According to CNN's exclusive report, Saudi Arabia and its coalition partners allegedly gave militants linked to al-Qaeda* terrorist group, Salafi militias and other factions in Yemen weapons that were manufactured by the United States, in breach of its arms agreements with Washington.
The investigation also found that USA weapons also made their way into the hands of Iranian-backed rebels who are battling the Gulf coalition for control of the country, exposing some of America's sensitive military technology to Tehran.
Saudi Arabia and its coalition partners, including the United Arab Emirates, are using the American weapons as a way to buy the loyalty of militias or tribes, support their allies and influence the political landscape, CNN reported, citing local commanders and military analysts.
The Saudis are violating the terms of arms sales with the U.S. by giving the weapons to third parties, the Department of Defense confirmed to CNN.
"Should Congress pursue greater restrictions on offensive weapons to the Saudi coalition?" asked Engel, who as chairman has the right to review and put "holds" on major foreign weapons sales.
Addressing those potential war crimes, committee chair Rep. Eliot Engel (D-N.Y.) said, "We can not look the other way when it comes to the recklessness with which the Saudi-led coalition has conducted its operations".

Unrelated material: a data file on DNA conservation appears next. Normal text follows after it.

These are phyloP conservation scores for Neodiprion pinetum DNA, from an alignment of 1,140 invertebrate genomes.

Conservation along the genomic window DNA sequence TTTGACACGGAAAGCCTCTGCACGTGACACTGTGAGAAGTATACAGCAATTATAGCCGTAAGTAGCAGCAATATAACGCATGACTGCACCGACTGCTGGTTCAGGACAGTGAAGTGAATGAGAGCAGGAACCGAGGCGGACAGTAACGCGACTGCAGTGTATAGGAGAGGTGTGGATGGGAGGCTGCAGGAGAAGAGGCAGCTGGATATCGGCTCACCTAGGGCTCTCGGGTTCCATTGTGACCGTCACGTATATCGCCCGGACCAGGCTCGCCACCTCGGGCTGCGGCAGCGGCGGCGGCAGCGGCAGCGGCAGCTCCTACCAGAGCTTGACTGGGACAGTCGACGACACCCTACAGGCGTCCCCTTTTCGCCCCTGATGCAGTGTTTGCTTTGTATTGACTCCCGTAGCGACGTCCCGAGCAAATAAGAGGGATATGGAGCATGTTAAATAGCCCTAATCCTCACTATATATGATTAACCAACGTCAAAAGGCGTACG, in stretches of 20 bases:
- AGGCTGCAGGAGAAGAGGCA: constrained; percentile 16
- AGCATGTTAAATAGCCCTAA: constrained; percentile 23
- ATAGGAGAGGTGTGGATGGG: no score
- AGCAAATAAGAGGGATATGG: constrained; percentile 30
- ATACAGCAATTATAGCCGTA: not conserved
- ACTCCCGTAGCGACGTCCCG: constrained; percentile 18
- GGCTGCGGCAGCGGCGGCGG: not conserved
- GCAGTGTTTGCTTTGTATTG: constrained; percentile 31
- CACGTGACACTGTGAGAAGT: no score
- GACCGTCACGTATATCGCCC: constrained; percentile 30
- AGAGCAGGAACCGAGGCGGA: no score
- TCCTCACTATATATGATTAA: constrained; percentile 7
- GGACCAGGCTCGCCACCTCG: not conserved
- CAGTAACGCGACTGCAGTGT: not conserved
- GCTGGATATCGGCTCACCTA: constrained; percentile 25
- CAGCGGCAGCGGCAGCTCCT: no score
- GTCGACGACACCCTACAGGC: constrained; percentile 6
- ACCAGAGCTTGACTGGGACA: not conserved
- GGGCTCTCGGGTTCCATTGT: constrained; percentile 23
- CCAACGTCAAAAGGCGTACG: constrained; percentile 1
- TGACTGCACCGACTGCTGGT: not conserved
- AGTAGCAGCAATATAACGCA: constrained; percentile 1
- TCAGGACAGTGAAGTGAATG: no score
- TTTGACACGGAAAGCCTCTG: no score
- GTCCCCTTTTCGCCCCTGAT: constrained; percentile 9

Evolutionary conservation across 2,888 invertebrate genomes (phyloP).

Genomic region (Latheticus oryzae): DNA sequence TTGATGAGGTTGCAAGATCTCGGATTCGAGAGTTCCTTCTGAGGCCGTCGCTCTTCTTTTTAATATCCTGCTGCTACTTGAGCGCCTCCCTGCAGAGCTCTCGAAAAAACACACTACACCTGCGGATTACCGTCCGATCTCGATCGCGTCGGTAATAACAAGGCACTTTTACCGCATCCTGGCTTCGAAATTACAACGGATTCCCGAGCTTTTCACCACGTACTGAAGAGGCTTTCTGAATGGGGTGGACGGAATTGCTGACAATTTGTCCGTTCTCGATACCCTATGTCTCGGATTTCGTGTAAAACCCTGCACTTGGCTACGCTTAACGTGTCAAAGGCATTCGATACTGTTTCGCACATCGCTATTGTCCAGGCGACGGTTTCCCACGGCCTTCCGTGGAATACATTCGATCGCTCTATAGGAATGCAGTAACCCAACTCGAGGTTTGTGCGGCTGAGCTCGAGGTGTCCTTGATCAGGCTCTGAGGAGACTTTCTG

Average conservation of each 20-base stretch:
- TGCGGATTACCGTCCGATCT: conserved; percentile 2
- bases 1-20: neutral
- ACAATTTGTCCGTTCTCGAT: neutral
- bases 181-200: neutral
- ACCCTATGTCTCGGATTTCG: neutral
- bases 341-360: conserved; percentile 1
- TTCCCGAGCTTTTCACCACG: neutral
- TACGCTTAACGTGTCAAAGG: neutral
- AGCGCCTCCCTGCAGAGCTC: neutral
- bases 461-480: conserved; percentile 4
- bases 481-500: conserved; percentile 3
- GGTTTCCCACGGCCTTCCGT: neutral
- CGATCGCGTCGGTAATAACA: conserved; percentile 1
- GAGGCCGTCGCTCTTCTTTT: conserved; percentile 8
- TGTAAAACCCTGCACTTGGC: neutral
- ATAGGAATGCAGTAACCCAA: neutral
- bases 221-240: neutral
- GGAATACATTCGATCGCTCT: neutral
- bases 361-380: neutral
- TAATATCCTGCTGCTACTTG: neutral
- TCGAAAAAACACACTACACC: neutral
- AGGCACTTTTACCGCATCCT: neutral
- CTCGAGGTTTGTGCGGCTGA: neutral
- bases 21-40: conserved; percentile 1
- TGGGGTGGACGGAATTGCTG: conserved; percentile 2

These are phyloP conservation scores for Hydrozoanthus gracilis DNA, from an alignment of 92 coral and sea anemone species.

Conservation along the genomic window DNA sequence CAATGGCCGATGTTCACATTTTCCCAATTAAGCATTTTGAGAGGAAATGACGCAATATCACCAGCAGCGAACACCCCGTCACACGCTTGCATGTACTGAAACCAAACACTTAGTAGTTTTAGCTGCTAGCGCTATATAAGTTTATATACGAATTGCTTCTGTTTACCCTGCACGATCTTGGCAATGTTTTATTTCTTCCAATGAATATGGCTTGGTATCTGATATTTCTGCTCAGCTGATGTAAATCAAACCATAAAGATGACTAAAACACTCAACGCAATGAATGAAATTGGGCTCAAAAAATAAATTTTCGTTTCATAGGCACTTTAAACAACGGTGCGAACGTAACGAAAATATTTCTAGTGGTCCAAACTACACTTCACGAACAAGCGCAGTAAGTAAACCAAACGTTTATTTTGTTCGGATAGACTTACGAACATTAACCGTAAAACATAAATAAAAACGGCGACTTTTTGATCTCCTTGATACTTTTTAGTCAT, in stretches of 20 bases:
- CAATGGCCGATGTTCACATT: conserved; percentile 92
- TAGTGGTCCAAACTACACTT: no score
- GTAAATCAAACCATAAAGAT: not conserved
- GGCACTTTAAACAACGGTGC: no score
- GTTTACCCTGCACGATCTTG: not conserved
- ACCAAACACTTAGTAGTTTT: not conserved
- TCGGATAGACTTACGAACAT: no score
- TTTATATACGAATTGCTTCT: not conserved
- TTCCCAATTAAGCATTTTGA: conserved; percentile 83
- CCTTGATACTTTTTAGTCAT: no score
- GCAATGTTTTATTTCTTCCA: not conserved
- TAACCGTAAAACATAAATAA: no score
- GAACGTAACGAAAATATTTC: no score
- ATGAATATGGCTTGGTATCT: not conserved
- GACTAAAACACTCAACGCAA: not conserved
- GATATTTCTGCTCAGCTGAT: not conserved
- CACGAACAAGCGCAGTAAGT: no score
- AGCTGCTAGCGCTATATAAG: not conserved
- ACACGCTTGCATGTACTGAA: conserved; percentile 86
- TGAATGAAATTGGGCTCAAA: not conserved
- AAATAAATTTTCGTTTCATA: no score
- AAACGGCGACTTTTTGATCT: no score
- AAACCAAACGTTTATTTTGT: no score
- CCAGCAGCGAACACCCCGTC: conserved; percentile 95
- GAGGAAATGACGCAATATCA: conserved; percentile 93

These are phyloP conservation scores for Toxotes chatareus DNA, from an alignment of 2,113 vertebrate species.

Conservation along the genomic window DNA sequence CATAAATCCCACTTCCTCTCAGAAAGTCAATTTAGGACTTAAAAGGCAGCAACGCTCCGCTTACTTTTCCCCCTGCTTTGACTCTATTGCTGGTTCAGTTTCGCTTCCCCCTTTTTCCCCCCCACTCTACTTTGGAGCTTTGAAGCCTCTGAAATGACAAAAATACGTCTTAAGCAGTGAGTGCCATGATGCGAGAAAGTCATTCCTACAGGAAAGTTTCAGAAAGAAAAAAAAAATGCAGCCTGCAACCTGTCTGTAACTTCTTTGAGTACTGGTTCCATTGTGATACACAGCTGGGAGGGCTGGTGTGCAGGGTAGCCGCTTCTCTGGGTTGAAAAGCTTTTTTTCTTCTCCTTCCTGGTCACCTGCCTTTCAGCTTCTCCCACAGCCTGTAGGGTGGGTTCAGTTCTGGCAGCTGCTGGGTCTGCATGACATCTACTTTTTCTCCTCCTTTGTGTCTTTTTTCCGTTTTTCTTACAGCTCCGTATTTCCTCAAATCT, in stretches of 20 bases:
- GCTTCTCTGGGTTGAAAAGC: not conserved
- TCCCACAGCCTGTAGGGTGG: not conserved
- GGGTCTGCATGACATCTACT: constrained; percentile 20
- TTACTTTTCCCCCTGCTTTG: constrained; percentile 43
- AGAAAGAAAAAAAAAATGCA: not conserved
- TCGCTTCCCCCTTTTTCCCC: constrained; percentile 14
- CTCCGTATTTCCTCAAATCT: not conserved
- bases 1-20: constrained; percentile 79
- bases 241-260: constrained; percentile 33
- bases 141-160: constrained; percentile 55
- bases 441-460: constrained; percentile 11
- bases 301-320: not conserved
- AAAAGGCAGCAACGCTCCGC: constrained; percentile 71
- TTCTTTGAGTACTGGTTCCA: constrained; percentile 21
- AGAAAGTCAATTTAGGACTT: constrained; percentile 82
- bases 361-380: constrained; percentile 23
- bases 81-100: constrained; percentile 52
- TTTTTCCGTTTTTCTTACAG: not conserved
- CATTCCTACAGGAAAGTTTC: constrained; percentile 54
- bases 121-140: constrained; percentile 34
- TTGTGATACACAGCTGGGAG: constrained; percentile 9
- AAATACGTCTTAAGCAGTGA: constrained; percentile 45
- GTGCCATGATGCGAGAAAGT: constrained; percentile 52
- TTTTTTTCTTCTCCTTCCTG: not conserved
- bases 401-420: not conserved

The US State Department, meanwhile, said it was investigating the allegations.
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Other weapons used by UAE-allied militias in Hodeidah include Serbian-made Zastava MO2 Coyote machine guns and the Agrab armoured-truck-mounted Singaporean 120mm mortar system - the UAE is the only country known to purchase this combined weapon system.
Starting under the Obama administration in 2015, the Pentagon has provided logistical, targeting and intelligence support to the Saudi-led coalition in Yemen.
President Donald Trump's administration opposed numerous bills, calling the Saudis important regional partners and praising weapons sales as an important source of U.S.jobs. He said, "It can no longer be business as usual.
They've killed more civilians this year than any year prior in the Yemen war", Democratic Senator Chris Murphy said after a November Senate vote advancing a measure to end American military support for the Saudi-led intervention in Yemen.
"This is our very first committee action and we're getting ready to take an action that is going to have detrimental consequences without really thinking it through", the Illinois Republican warned.
In December, a similar bill cleared the Senate in a 56-41 vote but was blocked by the House, which was then under the control of Republicans.
Many Republican members on the committee criticized the way the resolution was crafted, saying the Democratic majority was trying to dictate foreign policy to the president in a conflict in which US troops are not directly involved.